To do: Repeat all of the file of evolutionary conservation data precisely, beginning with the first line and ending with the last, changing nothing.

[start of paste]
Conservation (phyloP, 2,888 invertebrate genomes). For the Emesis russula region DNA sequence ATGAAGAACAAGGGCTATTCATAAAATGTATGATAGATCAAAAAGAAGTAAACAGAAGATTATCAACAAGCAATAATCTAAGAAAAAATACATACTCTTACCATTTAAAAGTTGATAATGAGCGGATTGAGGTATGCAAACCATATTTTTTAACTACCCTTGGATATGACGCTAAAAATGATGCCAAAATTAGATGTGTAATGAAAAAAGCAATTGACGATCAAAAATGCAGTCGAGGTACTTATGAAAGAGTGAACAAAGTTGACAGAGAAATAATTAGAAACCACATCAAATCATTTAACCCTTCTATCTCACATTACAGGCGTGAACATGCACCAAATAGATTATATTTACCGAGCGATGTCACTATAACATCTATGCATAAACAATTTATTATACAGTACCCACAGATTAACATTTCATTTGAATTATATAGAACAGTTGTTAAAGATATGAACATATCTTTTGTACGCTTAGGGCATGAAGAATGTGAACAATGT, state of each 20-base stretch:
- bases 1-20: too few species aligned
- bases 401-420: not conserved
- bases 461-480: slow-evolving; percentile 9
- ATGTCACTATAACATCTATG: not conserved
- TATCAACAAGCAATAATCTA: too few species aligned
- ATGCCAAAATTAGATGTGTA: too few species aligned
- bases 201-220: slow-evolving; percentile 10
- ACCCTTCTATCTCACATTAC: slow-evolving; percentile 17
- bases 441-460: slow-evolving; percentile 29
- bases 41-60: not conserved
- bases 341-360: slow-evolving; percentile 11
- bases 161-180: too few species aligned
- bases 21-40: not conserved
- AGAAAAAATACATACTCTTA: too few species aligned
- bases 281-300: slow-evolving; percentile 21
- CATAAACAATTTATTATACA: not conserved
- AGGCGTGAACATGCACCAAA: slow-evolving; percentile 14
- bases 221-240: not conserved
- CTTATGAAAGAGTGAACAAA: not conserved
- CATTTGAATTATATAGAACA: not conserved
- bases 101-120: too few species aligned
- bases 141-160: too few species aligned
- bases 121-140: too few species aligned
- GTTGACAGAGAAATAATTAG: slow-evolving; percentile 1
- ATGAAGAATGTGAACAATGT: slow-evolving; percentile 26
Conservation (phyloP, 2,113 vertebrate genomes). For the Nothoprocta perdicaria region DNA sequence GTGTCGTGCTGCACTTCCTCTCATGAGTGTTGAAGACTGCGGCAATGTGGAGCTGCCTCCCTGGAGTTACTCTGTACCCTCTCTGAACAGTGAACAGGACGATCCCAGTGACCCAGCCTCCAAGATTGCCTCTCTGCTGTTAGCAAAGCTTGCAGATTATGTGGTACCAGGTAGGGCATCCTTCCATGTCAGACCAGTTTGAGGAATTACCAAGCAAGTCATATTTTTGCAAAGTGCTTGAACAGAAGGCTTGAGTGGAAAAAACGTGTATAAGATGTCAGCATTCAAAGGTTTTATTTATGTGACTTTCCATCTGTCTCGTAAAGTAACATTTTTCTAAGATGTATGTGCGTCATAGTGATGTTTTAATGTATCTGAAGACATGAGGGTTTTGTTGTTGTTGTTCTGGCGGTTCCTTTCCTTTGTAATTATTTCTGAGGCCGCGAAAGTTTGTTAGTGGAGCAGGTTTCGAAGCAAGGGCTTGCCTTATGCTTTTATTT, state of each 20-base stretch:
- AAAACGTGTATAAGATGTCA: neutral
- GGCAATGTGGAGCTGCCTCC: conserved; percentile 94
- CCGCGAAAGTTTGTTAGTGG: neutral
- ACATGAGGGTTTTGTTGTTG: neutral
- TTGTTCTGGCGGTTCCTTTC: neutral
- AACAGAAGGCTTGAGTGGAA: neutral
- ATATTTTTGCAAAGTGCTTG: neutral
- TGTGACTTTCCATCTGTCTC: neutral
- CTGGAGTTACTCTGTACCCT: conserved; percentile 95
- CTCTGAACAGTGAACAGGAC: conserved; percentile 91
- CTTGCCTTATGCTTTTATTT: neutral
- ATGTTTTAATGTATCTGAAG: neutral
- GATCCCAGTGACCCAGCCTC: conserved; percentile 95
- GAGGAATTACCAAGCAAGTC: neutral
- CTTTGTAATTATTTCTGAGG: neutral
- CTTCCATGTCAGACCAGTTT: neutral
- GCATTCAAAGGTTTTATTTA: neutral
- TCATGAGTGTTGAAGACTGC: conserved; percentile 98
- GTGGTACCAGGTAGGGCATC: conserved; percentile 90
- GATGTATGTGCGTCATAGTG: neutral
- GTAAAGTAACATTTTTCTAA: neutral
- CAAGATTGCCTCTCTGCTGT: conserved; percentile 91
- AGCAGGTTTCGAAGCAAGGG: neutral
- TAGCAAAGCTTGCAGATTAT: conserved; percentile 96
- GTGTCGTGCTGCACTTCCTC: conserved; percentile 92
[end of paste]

Conservation (phyloP, 2,888 invertebrate genomes). For the Emesis russula region DNA sequence ATGAAGAACAAGGGCTATTCATAAAATGTATGATAGATCAAAAAGAAGTAAACAGAAGATTATCAACAAGCAATAATCTAAGAAAAAATACATACTCTTACCATTTAAAAGTTGATAATGAGCGGATTGAGGTATGCAAACCATATTTTTTAACTACCCTTGGATATGACGCTAAAAATGATGCCAAAATTAGATGTGTAATGAAAAAAGCAATTGACGATCAAAAATGCAGTCGAGGTACTTATGAAAGAGTGAACAAAGTTGACAGAGAAATAATTAGAAACCACATCAAATCATTTAACCCTTCTATCTCACATTACAGGCGTGAACATGCACCAAATAGATTATATTTACCGAGCGATGTCACTATAACATCTATGCATAAACAATTTATTATACAGTACCCACAGATTAACATTTCATTTGAATTATATAGAACAGTTGTTAAAGATATGAACATATCTTTTGTACGCTTAGGGCATGAAGAATGTGAACAATGT, state of each 20-base stretch:
- bases 1-20: too few species aligned
- bases 401-420: not conserved
- bases 461-480: slow-evolving; percentile 9
- ATGTCACTATAACATCTATG: not conserved
- TATCAACAAGCAATAATCTA: too few species aligned
- ATGCCAAAATTAGATGTGTA: too few species aligned
- bases 201-220: slow-evolving; percentile 10
- ACCCTTCTATCTCACATTAC: slow-evolving; percentile 17
- bases 441-460: slow-evolving; percentile 29
- bases 41-60: not conserved
- bases 341-360: slow-evolving; percentile 11
- bases 161-180: too few species aligned
- bases 21-40: not conserved
- AGAAAAAATACATACTCTTA: too few species aligned
- bases 281-300: slow-evolving; percentile 21
- CATAAACAATTTATTATACA: not conserved
- AGGCGTGAACATGCACCAAA: slow-evolving; percentile 14
- bases 221-240: not conserved
- CTTATGAAAGAGTGAACAAA: not conserved
- CATTTGAATTATATAGAACA: not conserved
- bases 101-120: too few species aligned
- bases 141-160: too few species aligned
- bases 121-140: too few species aligned
- GTTGACAGAGAAATAATTAG: slow-evolving; percentile 1
- ATGAAGAATGTGAACAATGT: slow-evolving; percentile 26
Conservation (phyloP, 2,113 vertebrate genomes). For the Nothoprocta perdicaria region DNA sequence GTGTCGTGCTGCACTTCCTCTCATGAGTGTTGAAGACTGCGGCAATGTGGAGCTGCCTCCCTGGAGTTACTCTGTACCCTCTCTGAACAGTGAACAGGACGATCCCAGTGACCCAGCCTCCAAGATTGCCTCTCTGCTGTTAGCAAAGCTTGCAGATTATGTGGTACCAGGTAGGGCATCCTTCCATGTCAGACCAGTTTGAGGAATTACCAAGCAAGTCATATTTTTGCAAAGTGCTTGAACAGAAGGCTTGAGTGGAAAAAACGTGTATAAGATGTCAGCATTCAAAGGTTTTATTTATGTGACTTTCCATCTGTCTCGTAAAGTAACATTTTTCTAAGATGTATGTGCGTCATAGTGATGTTTTAATGTATCTGAAGACATGAGGGTTTTGTTGTTGTTGTTCTGGCGGTTCCTTTCCTTTGTAATTATTTCTGAGGCCGCGAAAGTTTGTTAGTGGAGCAGGTTTCGAAGCAAGGGCTTGCCTTATGCTTTTATTT, state of each 20-base stretch:
- AAAACGTGTATAAGATGTCA: neutral
- GGCAATGTGGAGCTGCCTCC: conserved; percentile 94
- CCGCGAAAGTTTGTTAGTGG: neutral
- ACATGAGGGTTTTGTTGTTG: neutral
- TTGTTCTGGCGGTTCCTTTC: neutral
- AACAGAAGGCTTGAGTGGAA: neutral
- ATATTTTTGCAAAGTGCTTG: neutral
- TGTGACTTTCCATCTGTCTC: neutral
- CTGGAGTTACTCTGTACCCT: conserved; percentile 95
- CTCTGAACAGTGAACAGGAC: conserved; percentile 91
- CTTGCCTTATGCTTTTATTT: neutral
- ATGTTTTAATGTATCTGAAG: neutral
- GATCCCAGTGACCCAGCCTC: conserved; percentile 95
- GAGGAATTACCAAGCAAGTC: neutral
- CTTTGTAATTATTTCTGAGG: neutral
- CTTCCATGTCAGACCAGTTT: neutral
- GCATTCAAAGGTTTTATTTA: neutral
- TCATGAGTGTTGAAGACTGC: conserved; percentile 98
- GTGGTACCAGGTAGGGCATC: conserved; percentile 90
- GATGTATGTGCGTCATAGTG: neutral
- GTAAAGTAACATTTTTCTAA: neutral
- CAAGATTGCCTCTCTGCTGT: conserved; percentile 91
- AGCAGGTTTCGAAGCAAGGG: neutral
- TAGCAAAGCTTGCAGATTAT: conserved; percentile 96
- GTGTCGTGCTGCACTTCCTC: conserved; percentile 92